• String literals (i.e. Strings that are written directly in the source code) are part of a pool of interned Strings and generally not garbage collected. However, this is done in order to allow multiple instances of the same String in the source code to be replaced by references to the same object, which can save a lot of space. And this is only possible because Strings are immutable, so two parts of the program holding a reference to the same String cannot interfere with each other.
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yeah I was confusing those. Thanks –  fredcrs Oct 19 '10 at 11:33

Because you are building and throwing. In fact, you are not really building any string using StringBuilder. Notice, you are instantiating a new StringBuilder object in every go.

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1  
yea but I am using currentTimeInMillis, and it should never be the same –  fredcrs Oct 19 '10 at 11:20
    
Yeah correct. I had a different experience in past. You know Java 1.4 days. Just tried that now, it seems fine. Thanks. –  Adeel Ansari Oct 19 '10 at 11:26
  1. You seem to assume that a mutable class would waste more memory than a non-mutable class. I don't understand why.

  2. Your code is wrong, if it's intended to allocate more memory in each loop. It just assigns the s reference to a new object, hence the previous one is lost and will be garbage collected eventually.

  3. To look at the OS memory for the JVM is a very rough/imprecise estimation of the Java allocated memory.

  4. StringBuilder and String (and StringBuffer and char[] ) are all efficient, they allocate approximately 2 bytes per char (Java uses some UTF-16 variation) plus a small (negligible for big strings) overhead.

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Wanted to post this as a reply to Stephen C, but for some reason I can't; so here is a point of clarification...

String.subString(...) does NOT create a new String. It references a point within an existing String, and returning substring values is one sure way to introduce memory leaks into your app (especially if building a list of Strings based on substring values of another list of strings).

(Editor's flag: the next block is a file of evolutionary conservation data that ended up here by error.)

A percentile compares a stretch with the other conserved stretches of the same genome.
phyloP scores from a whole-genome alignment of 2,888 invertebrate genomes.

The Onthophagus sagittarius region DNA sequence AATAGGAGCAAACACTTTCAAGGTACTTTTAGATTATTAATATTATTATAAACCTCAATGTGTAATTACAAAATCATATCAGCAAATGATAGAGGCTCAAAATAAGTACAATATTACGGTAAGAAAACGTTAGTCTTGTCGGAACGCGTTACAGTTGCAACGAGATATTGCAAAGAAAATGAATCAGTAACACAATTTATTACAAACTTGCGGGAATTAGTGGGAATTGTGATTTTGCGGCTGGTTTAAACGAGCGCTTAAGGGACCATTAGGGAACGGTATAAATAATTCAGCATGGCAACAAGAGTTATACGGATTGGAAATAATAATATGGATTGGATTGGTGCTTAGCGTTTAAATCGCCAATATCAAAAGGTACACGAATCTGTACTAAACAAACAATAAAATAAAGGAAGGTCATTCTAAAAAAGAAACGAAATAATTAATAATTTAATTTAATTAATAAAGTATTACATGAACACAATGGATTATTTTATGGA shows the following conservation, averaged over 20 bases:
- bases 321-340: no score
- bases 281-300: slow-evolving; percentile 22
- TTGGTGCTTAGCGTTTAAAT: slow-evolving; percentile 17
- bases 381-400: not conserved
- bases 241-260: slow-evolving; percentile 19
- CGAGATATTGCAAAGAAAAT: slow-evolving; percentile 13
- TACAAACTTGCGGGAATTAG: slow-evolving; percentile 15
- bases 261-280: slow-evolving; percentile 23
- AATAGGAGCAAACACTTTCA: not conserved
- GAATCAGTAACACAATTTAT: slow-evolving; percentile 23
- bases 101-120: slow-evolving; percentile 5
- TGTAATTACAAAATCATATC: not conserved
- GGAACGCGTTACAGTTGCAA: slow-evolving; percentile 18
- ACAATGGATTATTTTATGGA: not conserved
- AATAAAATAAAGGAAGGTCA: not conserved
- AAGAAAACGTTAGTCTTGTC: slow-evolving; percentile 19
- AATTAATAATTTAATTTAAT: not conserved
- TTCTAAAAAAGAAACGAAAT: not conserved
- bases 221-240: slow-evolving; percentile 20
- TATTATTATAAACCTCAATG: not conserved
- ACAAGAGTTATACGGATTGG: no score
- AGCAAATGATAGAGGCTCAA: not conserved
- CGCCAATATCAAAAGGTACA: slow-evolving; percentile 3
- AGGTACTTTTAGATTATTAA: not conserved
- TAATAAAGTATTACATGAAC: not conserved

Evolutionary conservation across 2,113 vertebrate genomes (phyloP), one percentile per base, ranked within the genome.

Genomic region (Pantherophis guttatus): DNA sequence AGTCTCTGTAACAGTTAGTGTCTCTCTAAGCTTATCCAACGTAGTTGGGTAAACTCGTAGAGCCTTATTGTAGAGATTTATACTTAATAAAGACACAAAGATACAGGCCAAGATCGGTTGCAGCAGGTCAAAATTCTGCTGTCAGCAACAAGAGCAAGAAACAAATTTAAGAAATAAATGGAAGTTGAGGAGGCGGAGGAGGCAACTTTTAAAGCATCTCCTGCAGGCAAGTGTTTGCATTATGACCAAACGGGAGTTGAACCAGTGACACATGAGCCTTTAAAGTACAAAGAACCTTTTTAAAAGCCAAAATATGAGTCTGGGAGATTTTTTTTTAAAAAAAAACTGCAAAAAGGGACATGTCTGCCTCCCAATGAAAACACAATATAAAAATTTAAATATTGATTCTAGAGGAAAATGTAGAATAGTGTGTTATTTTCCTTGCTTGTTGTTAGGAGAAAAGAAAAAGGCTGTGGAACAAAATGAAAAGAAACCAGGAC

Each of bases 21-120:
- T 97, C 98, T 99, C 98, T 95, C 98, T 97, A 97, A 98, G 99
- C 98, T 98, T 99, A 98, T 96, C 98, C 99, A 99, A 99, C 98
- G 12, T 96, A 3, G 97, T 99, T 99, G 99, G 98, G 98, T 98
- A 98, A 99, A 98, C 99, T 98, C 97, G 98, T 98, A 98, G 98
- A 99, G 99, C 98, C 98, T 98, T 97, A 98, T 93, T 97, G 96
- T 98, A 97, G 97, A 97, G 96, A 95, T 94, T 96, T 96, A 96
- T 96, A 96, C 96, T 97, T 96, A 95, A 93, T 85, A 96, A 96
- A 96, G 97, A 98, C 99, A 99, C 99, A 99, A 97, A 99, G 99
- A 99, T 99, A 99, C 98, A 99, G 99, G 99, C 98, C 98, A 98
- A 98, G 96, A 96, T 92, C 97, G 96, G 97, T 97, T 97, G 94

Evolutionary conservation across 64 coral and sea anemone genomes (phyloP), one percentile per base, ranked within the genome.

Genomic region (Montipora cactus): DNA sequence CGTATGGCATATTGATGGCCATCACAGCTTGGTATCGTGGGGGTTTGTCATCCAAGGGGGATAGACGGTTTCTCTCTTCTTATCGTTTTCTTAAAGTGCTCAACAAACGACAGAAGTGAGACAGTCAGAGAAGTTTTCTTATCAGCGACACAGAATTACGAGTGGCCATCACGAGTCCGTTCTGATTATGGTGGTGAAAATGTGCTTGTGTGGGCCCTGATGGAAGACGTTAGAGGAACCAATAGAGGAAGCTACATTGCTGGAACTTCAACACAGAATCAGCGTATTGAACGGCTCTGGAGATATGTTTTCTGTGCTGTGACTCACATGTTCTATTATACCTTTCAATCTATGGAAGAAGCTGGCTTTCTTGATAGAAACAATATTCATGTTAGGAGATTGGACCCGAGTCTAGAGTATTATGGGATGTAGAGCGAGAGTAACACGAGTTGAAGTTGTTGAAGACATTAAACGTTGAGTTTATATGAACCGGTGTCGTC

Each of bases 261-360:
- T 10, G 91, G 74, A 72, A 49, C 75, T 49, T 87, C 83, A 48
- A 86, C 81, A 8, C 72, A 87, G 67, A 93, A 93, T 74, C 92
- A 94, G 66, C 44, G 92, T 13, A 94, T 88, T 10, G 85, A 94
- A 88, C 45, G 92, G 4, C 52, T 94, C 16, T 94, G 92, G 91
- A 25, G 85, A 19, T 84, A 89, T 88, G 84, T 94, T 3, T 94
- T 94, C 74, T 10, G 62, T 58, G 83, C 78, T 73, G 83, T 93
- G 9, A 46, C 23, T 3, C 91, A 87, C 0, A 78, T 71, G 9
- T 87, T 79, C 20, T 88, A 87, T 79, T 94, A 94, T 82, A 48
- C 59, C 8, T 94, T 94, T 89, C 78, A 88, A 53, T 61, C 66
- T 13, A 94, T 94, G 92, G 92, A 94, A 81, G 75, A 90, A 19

Best practice in this case is:

return new String(s.subString(...));
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@Jeff Knecht - you need to get your facts right. String.substring() DOES create a new String. Sure, the new String shares some state (i.e. the backing array) with the original String, but it still is a new String. Second, it is NOT best practice to do new String(s.subString(...) as a matter of course. You should only do it if there is a real risk of a memory leak. In most use-cases there isn't. –  Stephen C Jun 27 '12 at 9:14

As already explained, since you are not mutating the string but rather just pointing s to a new value; the old value has to be garbage collected. Here is a snippet using stringBuffer to try to actually mutate the value s is pointing to.

StringBuffer s = new StringBuffer();
    while(true)
    {
        s.replace(0,13,Long.toString(System.currentTimeMillis()));
        System.out.println(s);
        Thread.sleep(10);
    }

It should be noted that this doesn't solve the problem because of two things. First of all we have to make a new String everytime using Long.toString(), and secondly since s.toString() will be called; this will make a new String sharing the value of stringBuffer (atleast this was the case last time I checked). When we do s.replace it will allocate a new array to hold this new string in order to preserve the unmutability of the String.

Actually, In this trivial case, the best you can do (as far as I know) is:

while(true)
    {
        System.out.println(Long.toString(System.currentTimeMillis()));
        Thread.sleep(10);
    }
share|improve this answer
    
The last example you are giving is the most correct one, because it doesn't do any shenanagins with the intermediate string variable. @fredcrs Don't assign intermediate results to variables unless you actually need to use the result more than once. If the function call chaining looks too long, you should instead refactor some of the nested calls out into a seperate function, and calling that function instead. –  AJMansfield Sep 7 '13 at 19:38